My publisher ChiZine is selling all their ebooks at 50% off until Sunday, March 15th, to make up for the technical difficulties as they switch ebook distributors for Kindle, etc.
That’s right, you can get each book for less than the price of a Starbucks drink. And they’re better for you than that Starbucks junk. Well, better for your body. The books are probably kind of harmful for your mind….
I was recently interviewed at The Interruption, where I talked with Sean Cranbury about “the problems with genre, the difficult confinement of literary fiction, and the freedom allowed by pseudonyms.” Bonus content: I also read from one of the crazier sections of my new book, The Dead Hamlets.
Jonathan Bennett wants it all. He wants his latest book, The Colonial Hotel, to be a thriller, a literary homage, a political intrigue, a romance and a story about the act of storytelling itself. What’s amazing is not his audacity but the fact that he pulls it off.
The Colonial Hotel is an adaptation of the Helen and Paris myth, set in an unnamed war-ravaged country and starring a couple of aid workers. The lovers are torn apart when rebels overrun their town, and their stories are told through letters to their child.
There is much to grapple with in The Colonial Hotel, even though the book is elegantly slim — Bennett actually reworked it from an earlier long poem. The international politics and personal drama of the separated lovers would be enough to carry most novels. But Bennett is known for complex, multi-layered books that most writers can only dream of writing. Reading The Colonial Hotel is like wandering the halls of an actual hotel, opening the doors of every room you pass and finding a different story inside each one.
The novel is set in the wreckage of colonialism, but Bennett is careful not to name the country. Readers are forced to decide where the events are taking place and why. The very act of reading becomes political, as readers become aware of and perhaps even question their own biases and assumptions. It quickly becomes clear that the “colonial” in the title of the book is carefully chosen.
In the hands of a lesser writer, The Colonial Hotel could easily wind up being a trite and tired political fable. But Bennett is a master writer, and he has the gift of a poetic voice as well. The novel is a literary wonder, with its spare but crafted lines singing in the reader’s imagination like an epic poem. It’s the sort of work other writers love, because it is a beautiful yet merciless story of life itself while at the same time honouring the fact that life is, at its essence, the stories we tell ourselves.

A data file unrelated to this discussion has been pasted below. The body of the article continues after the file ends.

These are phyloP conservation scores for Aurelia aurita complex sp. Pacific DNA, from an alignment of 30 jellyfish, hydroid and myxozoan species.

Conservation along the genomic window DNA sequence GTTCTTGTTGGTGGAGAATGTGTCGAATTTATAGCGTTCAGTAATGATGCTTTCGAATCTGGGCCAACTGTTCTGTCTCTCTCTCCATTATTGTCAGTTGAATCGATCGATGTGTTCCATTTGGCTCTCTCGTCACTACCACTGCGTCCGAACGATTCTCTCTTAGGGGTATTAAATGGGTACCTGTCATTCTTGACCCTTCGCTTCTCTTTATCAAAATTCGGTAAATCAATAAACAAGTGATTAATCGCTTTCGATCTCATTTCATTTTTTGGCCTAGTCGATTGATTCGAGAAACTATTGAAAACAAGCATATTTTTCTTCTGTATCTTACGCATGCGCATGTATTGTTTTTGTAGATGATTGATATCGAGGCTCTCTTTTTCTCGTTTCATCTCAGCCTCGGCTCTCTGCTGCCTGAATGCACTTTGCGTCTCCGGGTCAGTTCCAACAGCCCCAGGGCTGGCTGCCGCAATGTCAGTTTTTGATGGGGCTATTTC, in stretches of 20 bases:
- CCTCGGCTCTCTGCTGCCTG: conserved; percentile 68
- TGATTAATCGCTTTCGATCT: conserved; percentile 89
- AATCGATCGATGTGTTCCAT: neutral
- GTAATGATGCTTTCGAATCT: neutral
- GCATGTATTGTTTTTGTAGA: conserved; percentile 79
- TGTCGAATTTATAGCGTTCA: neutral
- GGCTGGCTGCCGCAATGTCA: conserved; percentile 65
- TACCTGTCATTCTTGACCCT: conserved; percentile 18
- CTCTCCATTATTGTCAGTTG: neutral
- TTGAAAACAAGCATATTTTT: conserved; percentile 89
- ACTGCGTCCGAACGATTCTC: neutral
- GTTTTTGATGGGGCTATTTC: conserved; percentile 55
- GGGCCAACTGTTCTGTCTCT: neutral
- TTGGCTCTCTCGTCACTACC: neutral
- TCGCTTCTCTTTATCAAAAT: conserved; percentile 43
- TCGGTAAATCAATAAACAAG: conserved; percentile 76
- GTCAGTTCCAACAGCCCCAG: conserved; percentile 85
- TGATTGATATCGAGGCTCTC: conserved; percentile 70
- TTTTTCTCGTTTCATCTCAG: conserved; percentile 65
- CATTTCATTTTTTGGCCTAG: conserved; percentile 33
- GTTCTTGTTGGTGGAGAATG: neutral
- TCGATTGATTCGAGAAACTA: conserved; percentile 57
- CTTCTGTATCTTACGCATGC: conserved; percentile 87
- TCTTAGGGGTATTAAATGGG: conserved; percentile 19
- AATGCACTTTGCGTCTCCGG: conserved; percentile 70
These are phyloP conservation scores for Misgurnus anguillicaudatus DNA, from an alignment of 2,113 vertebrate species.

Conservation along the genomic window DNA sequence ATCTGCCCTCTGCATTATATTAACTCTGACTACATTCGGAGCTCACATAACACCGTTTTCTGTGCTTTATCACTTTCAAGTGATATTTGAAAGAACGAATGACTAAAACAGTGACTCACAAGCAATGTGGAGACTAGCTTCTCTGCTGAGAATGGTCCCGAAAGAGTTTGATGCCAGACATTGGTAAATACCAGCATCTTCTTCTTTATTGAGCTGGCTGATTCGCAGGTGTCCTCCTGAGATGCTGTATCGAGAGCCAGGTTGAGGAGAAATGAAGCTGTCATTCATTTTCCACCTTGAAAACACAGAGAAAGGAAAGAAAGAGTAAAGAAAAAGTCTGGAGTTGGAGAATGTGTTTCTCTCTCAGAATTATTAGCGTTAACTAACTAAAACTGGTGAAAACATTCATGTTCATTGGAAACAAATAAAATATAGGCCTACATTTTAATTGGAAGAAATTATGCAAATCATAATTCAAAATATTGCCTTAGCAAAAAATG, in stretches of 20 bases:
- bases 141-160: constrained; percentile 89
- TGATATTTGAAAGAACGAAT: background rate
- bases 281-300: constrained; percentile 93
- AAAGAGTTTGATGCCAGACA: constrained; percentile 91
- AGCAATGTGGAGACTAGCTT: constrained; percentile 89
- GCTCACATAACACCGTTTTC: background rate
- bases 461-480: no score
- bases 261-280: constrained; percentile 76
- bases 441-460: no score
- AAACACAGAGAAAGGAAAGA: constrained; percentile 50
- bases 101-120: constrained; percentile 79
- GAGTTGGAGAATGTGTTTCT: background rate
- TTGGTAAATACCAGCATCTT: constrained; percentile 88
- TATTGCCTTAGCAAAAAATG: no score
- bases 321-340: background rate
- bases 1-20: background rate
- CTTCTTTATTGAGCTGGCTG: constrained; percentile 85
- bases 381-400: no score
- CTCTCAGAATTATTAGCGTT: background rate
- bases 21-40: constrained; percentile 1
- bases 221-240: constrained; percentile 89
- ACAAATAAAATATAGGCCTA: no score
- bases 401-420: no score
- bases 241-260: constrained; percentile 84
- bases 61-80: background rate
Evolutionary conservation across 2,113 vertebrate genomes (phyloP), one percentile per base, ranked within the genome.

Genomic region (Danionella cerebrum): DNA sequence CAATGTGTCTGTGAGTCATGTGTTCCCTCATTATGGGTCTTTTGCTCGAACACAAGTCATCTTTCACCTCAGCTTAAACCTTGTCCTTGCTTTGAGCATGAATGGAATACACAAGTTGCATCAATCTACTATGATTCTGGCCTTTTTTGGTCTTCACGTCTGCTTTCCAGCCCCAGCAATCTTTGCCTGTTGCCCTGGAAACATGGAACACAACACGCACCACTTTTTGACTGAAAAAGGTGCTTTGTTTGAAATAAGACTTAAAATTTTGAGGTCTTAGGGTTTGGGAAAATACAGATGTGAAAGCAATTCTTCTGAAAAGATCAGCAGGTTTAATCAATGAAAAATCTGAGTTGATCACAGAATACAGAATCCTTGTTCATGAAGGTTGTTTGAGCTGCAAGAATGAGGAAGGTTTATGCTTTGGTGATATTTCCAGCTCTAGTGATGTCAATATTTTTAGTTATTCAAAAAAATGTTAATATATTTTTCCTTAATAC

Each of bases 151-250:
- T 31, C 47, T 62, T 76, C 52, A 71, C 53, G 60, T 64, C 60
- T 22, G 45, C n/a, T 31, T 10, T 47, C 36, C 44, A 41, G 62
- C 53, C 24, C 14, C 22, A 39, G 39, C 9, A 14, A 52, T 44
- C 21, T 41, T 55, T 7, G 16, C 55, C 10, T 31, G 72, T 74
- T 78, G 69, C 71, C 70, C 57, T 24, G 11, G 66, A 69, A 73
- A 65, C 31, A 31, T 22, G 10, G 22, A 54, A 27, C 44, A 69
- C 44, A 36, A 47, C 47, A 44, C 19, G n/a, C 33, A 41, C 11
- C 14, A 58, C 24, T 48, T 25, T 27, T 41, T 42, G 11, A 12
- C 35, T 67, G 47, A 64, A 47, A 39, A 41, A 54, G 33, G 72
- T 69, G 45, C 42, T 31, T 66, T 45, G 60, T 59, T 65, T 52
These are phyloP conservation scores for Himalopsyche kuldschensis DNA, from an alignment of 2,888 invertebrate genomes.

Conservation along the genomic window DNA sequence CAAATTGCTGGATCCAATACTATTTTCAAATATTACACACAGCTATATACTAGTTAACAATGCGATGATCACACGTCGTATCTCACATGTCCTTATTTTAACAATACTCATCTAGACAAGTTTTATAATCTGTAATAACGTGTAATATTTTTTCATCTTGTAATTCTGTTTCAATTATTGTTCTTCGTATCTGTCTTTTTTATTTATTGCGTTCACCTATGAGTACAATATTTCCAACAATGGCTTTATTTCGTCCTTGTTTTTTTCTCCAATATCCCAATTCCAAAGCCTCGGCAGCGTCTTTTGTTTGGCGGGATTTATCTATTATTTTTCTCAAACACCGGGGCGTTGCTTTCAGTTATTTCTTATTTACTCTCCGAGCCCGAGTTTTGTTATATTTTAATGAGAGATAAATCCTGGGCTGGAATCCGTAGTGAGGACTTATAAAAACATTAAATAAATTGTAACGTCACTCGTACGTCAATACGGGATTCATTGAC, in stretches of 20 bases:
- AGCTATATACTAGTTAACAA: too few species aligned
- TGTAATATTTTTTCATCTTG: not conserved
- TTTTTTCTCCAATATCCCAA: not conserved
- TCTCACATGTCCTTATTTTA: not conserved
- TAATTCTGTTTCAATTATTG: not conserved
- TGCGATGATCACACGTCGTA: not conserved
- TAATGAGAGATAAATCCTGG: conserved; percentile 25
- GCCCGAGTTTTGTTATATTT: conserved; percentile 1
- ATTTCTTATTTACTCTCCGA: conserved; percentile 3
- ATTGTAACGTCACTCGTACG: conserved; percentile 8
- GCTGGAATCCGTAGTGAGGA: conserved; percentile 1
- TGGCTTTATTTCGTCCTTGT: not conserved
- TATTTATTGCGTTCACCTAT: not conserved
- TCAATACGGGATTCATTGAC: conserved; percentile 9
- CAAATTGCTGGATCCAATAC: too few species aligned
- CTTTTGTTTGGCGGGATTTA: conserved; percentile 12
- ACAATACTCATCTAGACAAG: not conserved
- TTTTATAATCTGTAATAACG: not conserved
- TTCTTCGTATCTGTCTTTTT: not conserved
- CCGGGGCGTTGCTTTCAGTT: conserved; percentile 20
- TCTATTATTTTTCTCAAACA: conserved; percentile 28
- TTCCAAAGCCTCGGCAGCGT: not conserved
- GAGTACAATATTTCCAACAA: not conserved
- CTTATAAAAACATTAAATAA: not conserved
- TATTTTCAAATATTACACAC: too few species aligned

One of the best damned books I've read in years. This one has it all: the lyrical voice of a fallen angel, murder and resurrection, more historical detail than you can shake a surgeon's bloody razor at! It pulls the spirit of Frankenstein from the grave and then dances madly around in your imagination with it. If you don't like this, you must be dead inside. Which means the grave robbers will be visiting you shortly.
Owl and the Japanese Circus is a wild romp through mythology and pop culture, featuring a relic hunter who makes a habit of getting in over her head. Hey, what relic hunter doesn’t? The book has it all: vampires, naga, shapeshifting CEO dragons and MMORPGs. It’s even got a cat! Actually, the cat has kind of a major role in the book. It’s Indiana Jane meets Shadowrun meets True Blood meets… well, you get the idea. This is the kind of book where you need popcorn!
How do you categorize David Nickle? Horror? Dark fantasy? New weird? Old weird? His books are all of these things and so much more. So much more, in fact, that no one genre can contain him. What the world really needs is a David Nickle genre section in the bookstore. The problem is no one who entered such a mysterious section would ever return. Every now and then we’d hear their voices calling out from the shadows at the back of the aisles. But what are they saying. WHAT ARE THEY SAYING? Only David Nickle knows.
The Devil You Know follows Evie, a young reporter working on the breaking Paul Bernardo story. (For those of you who don’t remember Bernardo, he was a serial killer and rapist who terrorized the Scarborough area in the 1980s.) Evie is haunted by the memories of a childhood friend who was murdered — which parallels author de Mariaffi’s own life. She spends her time researching other murdered and missing girls, to the point where she spends more time with the dead than the living.
Evie is also being stalked by a man who lurks on her fire escape, just outside her kitchen window. Or is she? The stalker is a phantom, never truly seen. He may be a killer waiting for the right moment to strike or he may just be someone she’s dreamed up. To say any more would be to give away too much of the story.
The settings of The Devil You Know are modern-day gothic: a newspaper vault that bears more than a passing resemblance to a tomb, the eerily empty cottage at the edge of civilization — hell, the man on the fire escape invokes the spirit of the vampire at the window. It’s a creepy, eerie book, one that’s made all the more powerful because it makes you realize that this is simply the daily life for many women around the world. The Devil You Know is the devil we all know.